The last major wave of reform brought on by the Affordable Care Act is set to take effect in 2018. Effective with taxable years beginning Jan. 1 of that year, the excise tax, or “Cadillac” tax, will be imposed on all group-sponsored plans. The law imposes a 40 percent excise tax on plan costs that exceed predetermined dollar limits.
When the act was written, the tax was supposed to affect only a small percentage of plans that offered rich benefits. Unfortunately, with continued rising costs, increasing chronic disease, and an aging U.S. population, by the time 2018 arrives we could see anywhere from 20 percent to 51 percent of plans affected.
In response, many employers are taking steps to avoid or mitigate their Cadillac tax exposure. Here are some strategies that we suggest to ensure employers minimize their tax risk:
1. Reduce the medical plan design value. This is where many plan sponsors will first turn, because it’s simple and effective. Employers need to be careful that they don’t reduce the plan design benefits to levels that are too low. Otherwise, they risk dropping the plan design below the 60 percent actuarial minimum value standard applicable under the act’s employer play-or-pay mandate.
2. Consider other plan modifications. Rather than just reducing the plan design, employers can consider alternative plan changes. Examples include a reduction in the size of the provider network, a shift to a value-based plan design structure, or the promotion of medical tourism.
3. Increase health and productivity measures. Another way to reduce costs is to improve the health of the covered population. Investing in more robust wellness and care management programs, along with more analysis of the health drivers using data warehousing tools, can propel savings and help lower the trend of the plan. This will help employers stay under the penalty thresholds longer.
4. Manage funding of Health Savings Account-based plans. As of now, pretax contributions to HSAs will count toward the tax calculation. Eliminating, reducing, or moving contributions to post-tax will help lower plan costs subject to the tax. An employer eliminating HSA contributions furthers the strategy of reducing the plan design value of the core group health plan, but in turn erodes their support of consumerism. This tactic would require careful communications. Alternatively, making HSA contributions uniformly through the year rather than by lump sum would be less disruptive than eliminating contributions.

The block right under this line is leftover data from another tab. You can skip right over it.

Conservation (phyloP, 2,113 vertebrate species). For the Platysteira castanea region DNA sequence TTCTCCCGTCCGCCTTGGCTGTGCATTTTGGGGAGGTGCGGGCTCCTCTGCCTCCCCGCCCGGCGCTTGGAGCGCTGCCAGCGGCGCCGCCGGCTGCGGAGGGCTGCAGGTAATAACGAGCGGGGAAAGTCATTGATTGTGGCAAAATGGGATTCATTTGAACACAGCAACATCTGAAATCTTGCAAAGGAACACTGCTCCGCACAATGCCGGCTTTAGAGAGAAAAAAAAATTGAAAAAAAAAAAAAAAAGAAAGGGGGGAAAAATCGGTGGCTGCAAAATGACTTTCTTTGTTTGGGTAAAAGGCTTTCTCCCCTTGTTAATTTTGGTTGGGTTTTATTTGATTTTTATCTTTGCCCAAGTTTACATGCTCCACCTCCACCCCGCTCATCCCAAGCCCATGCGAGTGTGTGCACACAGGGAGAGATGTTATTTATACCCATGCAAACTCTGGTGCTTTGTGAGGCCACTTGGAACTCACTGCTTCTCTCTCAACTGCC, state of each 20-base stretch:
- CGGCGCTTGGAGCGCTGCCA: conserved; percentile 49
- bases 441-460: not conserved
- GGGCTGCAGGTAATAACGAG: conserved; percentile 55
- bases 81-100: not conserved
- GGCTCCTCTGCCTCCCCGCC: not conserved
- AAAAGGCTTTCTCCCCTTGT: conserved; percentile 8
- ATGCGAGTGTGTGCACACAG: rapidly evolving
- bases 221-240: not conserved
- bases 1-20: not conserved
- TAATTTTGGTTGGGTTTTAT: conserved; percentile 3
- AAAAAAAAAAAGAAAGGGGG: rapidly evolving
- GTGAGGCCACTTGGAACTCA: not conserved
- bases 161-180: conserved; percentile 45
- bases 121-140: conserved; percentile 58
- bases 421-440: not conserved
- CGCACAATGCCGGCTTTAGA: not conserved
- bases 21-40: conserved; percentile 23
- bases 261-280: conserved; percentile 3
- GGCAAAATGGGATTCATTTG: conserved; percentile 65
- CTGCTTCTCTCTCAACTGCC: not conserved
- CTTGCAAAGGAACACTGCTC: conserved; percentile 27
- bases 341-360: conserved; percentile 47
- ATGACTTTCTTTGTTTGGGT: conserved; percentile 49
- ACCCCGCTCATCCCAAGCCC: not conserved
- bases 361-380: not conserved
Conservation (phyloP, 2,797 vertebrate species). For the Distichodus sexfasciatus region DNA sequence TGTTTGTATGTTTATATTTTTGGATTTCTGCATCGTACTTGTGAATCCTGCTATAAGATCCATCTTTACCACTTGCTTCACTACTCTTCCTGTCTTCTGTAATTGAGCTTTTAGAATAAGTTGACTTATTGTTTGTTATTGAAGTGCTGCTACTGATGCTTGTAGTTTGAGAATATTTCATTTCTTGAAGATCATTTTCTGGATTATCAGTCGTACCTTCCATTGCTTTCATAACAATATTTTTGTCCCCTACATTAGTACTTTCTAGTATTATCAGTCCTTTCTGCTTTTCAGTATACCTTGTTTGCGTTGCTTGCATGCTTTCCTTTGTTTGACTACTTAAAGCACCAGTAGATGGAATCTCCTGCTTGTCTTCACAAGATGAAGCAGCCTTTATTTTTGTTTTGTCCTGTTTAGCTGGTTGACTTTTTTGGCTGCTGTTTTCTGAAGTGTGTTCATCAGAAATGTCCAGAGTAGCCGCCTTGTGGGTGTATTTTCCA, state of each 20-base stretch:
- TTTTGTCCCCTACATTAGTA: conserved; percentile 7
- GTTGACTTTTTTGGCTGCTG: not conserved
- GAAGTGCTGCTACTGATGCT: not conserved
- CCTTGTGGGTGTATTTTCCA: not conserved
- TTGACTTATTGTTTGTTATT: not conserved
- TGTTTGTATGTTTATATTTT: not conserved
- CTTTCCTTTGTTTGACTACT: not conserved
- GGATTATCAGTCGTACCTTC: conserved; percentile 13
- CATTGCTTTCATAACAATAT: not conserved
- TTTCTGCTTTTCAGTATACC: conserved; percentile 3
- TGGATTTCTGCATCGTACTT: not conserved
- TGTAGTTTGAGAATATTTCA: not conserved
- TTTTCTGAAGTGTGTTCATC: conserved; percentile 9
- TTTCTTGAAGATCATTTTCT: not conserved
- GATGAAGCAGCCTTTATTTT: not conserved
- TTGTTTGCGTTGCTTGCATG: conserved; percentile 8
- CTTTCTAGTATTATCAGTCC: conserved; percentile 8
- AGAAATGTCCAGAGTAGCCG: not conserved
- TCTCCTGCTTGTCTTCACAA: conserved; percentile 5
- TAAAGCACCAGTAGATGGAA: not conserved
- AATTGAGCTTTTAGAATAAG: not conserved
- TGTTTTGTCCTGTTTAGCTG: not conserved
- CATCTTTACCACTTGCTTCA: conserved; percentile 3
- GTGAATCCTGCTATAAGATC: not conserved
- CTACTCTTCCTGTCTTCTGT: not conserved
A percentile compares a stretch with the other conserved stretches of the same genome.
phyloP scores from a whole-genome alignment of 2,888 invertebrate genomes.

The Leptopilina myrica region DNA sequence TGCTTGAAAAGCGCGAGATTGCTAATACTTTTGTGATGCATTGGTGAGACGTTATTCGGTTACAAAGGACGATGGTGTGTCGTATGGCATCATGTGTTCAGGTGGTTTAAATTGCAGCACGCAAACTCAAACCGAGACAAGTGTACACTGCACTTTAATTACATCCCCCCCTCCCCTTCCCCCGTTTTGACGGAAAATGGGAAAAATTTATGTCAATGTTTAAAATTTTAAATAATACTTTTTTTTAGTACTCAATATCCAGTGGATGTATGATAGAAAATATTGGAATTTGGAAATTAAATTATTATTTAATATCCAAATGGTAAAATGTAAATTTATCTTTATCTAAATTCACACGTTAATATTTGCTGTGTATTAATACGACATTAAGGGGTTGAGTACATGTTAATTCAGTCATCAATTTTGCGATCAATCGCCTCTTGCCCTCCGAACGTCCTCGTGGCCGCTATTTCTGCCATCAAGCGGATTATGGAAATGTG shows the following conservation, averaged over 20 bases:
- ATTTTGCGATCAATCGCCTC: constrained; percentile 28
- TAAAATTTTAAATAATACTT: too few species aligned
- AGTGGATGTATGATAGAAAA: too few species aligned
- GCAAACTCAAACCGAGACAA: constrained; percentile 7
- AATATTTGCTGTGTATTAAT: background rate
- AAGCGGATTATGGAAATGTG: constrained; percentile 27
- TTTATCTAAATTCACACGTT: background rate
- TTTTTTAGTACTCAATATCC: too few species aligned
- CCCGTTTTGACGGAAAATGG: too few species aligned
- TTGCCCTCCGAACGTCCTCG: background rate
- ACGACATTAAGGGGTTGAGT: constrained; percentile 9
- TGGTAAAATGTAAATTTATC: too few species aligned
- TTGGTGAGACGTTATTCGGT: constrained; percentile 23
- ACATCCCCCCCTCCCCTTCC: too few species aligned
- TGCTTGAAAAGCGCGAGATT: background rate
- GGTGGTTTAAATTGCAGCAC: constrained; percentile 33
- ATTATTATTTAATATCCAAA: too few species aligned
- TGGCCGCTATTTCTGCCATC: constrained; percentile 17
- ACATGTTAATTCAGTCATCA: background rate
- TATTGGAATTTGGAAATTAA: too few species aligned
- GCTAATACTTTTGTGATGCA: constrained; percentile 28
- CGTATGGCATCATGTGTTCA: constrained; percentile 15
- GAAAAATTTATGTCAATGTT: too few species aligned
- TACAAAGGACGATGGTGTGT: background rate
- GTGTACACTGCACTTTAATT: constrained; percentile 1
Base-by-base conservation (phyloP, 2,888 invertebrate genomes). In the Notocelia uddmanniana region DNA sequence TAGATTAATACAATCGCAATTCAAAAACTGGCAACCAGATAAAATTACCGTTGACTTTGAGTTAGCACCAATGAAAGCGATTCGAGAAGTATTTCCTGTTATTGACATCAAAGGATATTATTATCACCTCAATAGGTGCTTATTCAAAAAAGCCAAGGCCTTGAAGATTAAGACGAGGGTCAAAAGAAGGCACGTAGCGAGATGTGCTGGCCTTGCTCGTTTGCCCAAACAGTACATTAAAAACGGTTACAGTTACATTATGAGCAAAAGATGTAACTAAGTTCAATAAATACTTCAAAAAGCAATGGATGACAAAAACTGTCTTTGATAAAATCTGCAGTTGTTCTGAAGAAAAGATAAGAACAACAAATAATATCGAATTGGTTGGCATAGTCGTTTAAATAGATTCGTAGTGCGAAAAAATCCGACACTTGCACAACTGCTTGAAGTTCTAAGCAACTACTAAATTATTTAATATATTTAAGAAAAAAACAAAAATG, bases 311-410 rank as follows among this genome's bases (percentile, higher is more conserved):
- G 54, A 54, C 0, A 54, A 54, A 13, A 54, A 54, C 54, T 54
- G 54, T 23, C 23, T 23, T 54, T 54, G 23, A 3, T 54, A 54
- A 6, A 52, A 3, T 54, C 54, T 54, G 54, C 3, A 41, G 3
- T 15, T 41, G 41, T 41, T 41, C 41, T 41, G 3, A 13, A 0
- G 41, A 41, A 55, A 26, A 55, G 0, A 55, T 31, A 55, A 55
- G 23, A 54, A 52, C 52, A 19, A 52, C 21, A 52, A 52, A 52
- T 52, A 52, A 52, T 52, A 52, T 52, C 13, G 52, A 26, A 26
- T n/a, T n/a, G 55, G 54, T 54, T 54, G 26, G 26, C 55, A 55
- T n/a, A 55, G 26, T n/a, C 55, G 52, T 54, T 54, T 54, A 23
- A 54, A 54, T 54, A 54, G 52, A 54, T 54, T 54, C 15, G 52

5. Optimize plan rate tiers. Many plans have their rates set on a three- or four-tier basis. The cost thresholds for the tax are only two-tier (self-only and other than self-only). Since the tax owed is assessed per individual, there may be an opportunity to convert rates to a two-tier basis and recalculate the difference between single and family rates to either avoid or reduce the tax.
6. Restrict spousal coverage. We’ve seen an ongoing trend where employers do not allow employees to elect spousal coverage if their spouses are eligible for benefits elsewhere. A softer approach may be to impose a spousal surcharge, which might discourage the enrollment of spouses. This approach would have a less disruptive effect on employees.
7. Have employees pay excepted benefits on a post-tax basis. Products such as accident, critical illness, or cancer insurance are becoming more common, and if these benefits are paid post-tax by the employee, they do not aggregate toward the excise thresholds.
8. Establish dental and vision plans as stand-alone benefits. If the dental and vision benefits are integrated into the medical plan, their costs will be included in the tax calculations. If separated from the medical plan and provided on an insured basis, they will not be included.
9. Partner with your insurance broker and employee benefits advisor. Your broker and benefits adviser can help set a realistic expectation of your health care costs and develop a plan that meets your financial goals.
Employers should evaluate these strategies further to determine their effect on their particular cultures and benefits strategies.
Dennis Bass is the managing director of Wells Fargo Insurance in Nevada. He leads a team of insurance professionals who provide consultative services, market negotiations, policy analysis and placement, policy administration, and claims advocacy services to support Wells Fargo Insurance customers prevent and handle data risk. He can be reached at firstname.lastname@example.org.